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World Shares Higher on Trade Comments  11/22 05:44

   World stocks rose Friday as upbeat comments by Chinese President Xi Jinping 
helped quell anxiety over the state of trade talks with the U.S.

   BEIJING (AP) -- World stocks rose Friday as upbeat comments by Chinese 
President Xi Jinping helped quell anxiety over the state of trade talks with 
the U.S.

   Britain's FTSE 100 rose 1% to 7,311, while the CAC 40 in France gained 0.3% 
to 5,897. Germany's DAX picked up 0.1% to 13,146. Wall Street looked set for 
gains, with the future contracts for the Dow Jones Industrial Average and the 
S&P 500 both up nearly 0.2%.

   Xi told a visiting delegation in Beijing on Friday that he hoped to work 
toward a resolution of the 18-month-old tariff dispute with Washington. He 
added, though, that China was not "afraid" and would "fight back" if necessary.

   Investors turned cautious this week amid concerns that the U.S. and China 
will fail to strike a deal before the year is over.

   The world's two largest economies have been negotiating a resolution to 
their trade war ahead of new tariffs set to hit key consumer goods on Dec. 15.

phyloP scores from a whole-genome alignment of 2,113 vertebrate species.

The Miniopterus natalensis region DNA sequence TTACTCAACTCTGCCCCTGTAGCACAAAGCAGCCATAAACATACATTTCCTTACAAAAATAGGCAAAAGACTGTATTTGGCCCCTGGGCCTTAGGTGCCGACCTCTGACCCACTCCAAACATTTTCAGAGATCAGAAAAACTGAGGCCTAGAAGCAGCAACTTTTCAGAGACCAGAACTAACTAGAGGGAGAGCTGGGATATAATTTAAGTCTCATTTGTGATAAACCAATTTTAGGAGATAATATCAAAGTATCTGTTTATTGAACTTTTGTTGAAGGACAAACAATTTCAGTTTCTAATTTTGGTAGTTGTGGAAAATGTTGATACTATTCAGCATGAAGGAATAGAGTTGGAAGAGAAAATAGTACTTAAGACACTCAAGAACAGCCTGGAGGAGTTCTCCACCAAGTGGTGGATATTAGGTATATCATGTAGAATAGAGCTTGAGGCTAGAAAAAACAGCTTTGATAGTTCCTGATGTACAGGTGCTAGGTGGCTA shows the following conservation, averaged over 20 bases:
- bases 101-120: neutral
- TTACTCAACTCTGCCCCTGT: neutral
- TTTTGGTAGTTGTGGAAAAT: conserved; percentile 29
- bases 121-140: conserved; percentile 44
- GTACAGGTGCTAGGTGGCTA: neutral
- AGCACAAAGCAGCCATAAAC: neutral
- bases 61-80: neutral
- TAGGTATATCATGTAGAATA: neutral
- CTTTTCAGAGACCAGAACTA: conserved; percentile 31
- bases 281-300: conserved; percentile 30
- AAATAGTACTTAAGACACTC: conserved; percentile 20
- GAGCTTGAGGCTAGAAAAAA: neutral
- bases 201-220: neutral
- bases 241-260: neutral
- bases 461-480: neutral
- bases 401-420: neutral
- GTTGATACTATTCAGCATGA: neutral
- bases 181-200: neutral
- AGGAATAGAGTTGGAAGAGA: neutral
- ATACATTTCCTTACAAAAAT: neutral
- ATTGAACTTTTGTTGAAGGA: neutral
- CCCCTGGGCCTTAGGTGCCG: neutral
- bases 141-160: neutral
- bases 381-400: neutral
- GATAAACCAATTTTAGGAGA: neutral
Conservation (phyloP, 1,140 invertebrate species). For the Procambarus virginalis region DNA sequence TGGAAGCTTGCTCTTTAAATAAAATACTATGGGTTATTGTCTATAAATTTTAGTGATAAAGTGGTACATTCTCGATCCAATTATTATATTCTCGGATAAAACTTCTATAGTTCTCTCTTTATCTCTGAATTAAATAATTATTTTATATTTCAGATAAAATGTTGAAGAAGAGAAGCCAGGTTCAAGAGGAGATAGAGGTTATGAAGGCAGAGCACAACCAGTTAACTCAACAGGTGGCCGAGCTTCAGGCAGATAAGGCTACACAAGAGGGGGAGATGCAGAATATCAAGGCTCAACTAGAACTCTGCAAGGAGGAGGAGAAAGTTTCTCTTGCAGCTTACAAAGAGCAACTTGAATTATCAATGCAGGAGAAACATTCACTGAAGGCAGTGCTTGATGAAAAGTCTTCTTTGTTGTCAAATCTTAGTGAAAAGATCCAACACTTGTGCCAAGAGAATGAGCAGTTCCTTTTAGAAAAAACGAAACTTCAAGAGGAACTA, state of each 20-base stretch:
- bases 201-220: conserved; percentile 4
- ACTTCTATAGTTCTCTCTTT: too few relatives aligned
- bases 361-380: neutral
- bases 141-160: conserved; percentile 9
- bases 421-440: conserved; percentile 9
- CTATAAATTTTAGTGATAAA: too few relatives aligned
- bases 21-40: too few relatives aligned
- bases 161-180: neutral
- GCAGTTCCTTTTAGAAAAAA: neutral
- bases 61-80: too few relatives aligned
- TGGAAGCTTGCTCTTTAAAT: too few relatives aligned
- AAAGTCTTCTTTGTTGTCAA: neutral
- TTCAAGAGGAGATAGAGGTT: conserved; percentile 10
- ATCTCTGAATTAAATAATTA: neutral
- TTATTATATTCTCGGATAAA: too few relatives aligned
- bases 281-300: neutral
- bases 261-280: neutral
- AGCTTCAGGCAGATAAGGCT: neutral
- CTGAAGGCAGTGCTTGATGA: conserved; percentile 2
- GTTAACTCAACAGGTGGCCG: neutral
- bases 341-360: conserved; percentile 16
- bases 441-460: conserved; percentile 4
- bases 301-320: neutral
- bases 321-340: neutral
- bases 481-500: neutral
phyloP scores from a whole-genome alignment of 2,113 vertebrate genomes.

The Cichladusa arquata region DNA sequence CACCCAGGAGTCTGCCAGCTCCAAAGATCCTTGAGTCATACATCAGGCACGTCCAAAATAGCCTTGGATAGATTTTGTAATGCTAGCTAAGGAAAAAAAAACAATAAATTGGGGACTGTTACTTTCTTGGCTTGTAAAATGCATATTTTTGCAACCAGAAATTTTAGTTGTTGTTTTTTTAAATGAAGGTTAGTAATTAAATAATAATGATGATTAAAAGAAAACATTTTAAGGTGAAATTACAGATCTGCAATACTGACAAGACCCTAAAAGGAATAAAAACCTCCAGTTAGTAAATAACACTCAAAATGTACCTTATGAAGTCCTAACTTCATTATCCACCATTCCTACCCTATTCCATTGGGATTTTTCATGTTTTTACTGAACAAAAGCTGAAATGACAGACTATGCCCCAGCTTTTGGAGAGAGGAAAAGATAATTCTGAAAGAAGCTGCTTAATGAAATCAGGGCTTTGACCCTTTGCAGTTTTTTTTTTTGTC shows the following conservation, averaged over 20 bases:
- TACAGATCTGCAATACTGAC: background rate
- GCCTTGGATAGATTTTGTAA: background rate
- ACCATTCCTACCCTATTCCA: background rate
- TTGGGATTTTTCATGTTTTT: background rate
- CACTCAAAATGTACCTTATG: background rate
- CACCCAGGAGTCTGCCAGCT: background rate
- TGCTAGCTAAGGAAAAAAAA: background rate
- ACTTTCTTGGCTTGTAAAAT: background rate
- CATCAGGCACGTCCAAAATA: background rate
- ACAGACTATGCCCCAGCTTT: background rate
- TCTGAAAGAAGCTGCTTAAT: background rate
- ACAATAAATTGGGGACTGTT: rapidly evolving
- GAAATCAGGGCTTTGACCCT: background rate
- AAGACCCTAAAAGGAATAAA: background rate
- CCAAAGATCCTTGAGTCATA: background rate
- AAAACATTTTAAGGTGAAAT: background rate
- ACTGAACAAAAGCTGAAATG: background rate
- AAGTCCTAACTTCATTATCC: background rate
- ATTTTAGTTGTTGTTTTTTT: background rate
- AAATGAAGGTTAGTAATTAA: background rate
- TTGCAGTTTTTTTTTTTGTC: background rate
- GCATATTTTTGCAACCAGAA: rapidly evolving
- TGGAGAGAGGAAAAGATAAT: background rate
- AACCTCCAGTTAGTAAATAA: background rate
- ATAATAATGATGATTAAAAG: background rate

Investors have been hoping for a deal before that happens, as the tariffs would 
increase prices on smartphones, laptops and many common household goods, just 
before Christmas.

   Meeting with a U.S. delegation from Bloomberg's New Economy Forum, a 
conference held in Beijing this week, Xi said "We want to work for a Phase 1 
agreement on the basis of mutual respect and equality."

   The Wall Street Journal reported that China's lead negotiator in the talks, 
Vice Premier Liu He, has invited his U.S. counterparts to Beijing for more 
talks. That also swayed markets in a positive direction.

   The uncertainty over the trade dispute between the two largest economies, 
"has investors sitting in that all too familiar predicament of trade war 
limbo," Stephen Innes of AxiTrader said in a commentary.

   "It does sound positive on the surface, but equity markets remain cautious 
given the numerous stops and starts, not to mention dead ends these trade 
discussions have met with," he said.

   In Asia, Japan's Nikkei 225 index gained 0.3% to 23,112.88, while the Hang 
Seng in Hong Kong picked up 0.5% to 26,595.08. South Korea's Kospi edged 0.3% 
higher to 2,101.96 and the S&P ASX 200 in Australia advanced 0.6% to 6,709.80. 
The Shanghai Composite index lost 0.6% to 2,885.29 and the Sensex in India 
dropped 0.5% to 40,359.41.

   In energy trading, benchmark U.S. crude oil lost 33 cents to $58.25 per 
barrel in electronic trading on the New York Mercantile Exchange. Brent crude 
oil, the international standard, declined 16 cents to $63.81 per barrel.

   The dollar was down slightly, at 108.51 Japanese yen from 108.54 on 
Thursday. The euro slipped to $1.1058 from $1.1061.


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